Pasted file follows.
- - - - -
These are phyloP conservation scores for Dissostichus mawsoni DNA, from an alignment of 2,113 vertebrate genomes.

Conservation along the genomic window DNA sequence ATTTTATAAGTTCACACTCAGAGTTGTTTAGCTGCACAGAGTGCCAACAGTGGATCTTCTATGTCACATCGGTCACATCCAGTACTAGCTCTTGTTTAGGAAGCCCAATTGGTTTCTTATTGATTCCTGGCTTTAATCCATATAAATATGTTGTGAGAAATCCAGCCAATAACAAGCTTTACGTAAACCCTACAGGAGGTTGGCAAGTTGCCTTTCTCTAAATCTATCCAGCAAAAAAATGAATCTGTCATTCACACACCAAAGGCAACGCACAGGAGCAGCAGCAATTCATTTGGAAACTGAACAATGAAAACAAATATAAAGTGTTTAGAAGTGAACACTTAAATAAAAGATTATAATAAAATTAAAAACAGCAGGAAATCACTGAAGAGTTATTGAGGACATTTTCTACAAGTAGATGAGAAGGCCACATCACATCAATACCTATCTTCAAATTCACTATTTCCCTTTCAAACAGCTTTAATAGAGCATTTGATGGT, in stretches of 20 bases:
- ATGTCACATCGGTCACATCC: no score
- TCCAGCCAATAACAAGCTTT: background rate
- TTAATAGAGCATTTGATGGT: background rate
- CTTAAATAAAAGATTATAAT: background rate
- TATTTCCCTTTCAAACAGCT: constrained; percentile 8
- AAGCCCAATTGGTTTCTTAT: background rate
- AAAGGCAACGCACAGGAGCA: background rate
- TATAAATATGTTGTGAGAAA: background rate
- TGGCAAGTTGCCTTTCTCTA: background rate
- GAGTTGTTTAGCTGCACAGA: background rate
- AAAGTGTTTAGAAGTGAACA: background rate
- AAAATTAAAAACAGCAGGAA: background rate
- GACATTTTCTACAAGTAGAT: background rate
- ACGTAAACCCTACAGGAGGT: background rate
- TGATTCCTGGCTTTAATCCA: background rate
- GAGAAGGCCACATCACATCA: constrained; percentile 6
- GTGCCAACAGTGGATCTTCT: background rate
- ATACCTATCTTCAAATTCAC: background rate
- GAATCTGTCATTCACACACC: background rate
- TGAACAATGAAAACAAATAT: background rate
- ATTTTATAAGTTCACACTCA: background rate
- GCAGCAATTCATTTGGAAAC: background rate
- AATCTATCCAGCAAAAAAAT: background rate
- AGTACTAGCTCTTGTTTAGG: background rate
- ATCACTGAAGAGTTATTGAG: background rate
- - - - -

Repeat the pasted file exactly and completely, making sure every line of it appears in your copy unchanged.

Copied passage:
These are phyloP conservation scores for Dissostichus mawsoni DNA, from an alignment of 2,113 vertebrate genomes.

Conservation along the genomic window DNA sequence ATTTTATAAGTTCACACTCAGAGTTGTTTAGCTGCACAGAGTGCCAACAGTGGATCTTCTATGTCACATCGGTCACATCCAGTACTAGCTCTTGTTTAGGAAGCCCAATTGGTTTCTTATTGATTCCTGGCTTTAATCCATATAAATATGTTGTGAGAAATCCAGCCAATAACAAGCTTTACGTAAACCCTACAGGAGGTTGGCAAGTTGCCTTTCTCTAAATCTATCCAGCAAAAAAATGAATCTGTCATTCACACACCAAAGGCAACGCACAGGAGCAGCAGCAATTCATTTGGAAACTGAACAATGAAAACAAATATAAAGTGTTTAGAAGTGAACACTTAAATAAAAGATTATAATAAAATTAAAAACAGCAGGAAATCACTGAAGAGTTATTGAGGACATTTTCTACAAGTAGATGAGAAGGCCACATCACATCAATACCTATCTTCAAATTCACTATTTCCCTTTCAAACAGCTTTAATAGAGCATTTGATGGT, in stretches of 20 bases:
- ATGTCACATCGGTCACATCC: no score
- TCCAGCCAATAACAAGCTTT: background rate
- TTAATAGAGCATTTGATGGT: background rate
- CTTAAATAAAAGATTATAAT: background rate
- TATTTCCCTTTCAAACAGCT: constrained; percentile 8
- AAGCCCAATTGGTTTCTTAT: background rate
- AAAGGCAACGCACAGGAGCA: background rate
- TATAAATATGTTGTGAGAAA: background rate
- TGGCAAGTTGCCTTTCTCTA: background rate
- GAGTTGTTTAGCTGCACAGA: background rate
- AAAGTGTTTAGAAGTGAACA: background rate
- AAAATTAAAAACAGCAGGAA: background rate
- GACATTTTCTACAAGTAGAT: background rate
- ACGTAAACCCTACAGGAGGT: background rate
- TGATTCCTGGCTTTAATCCA: background rate
- GAGAAGGCCACATCACATCA: constrained; percentile 6
- GTGCCAACAGTGGATCTTCT: background rate
- ATACCTATCTTCAAATTCAC: background rate
- GAATCTGTCATTCACACACC: background rate
- TGAACAATGAAAACAAATAT: background rate
- ATTTTATAAGTTCACACTCA: background rate
- GCAGCAATTCATTTGGAAAC: background rate
- AATCTATCCAGCAAAAAAAT: background rate
- AGTACTAGCTCTTGTTTAGG: background rate
- ATCACTGAAGAGTTATTGAG: background rate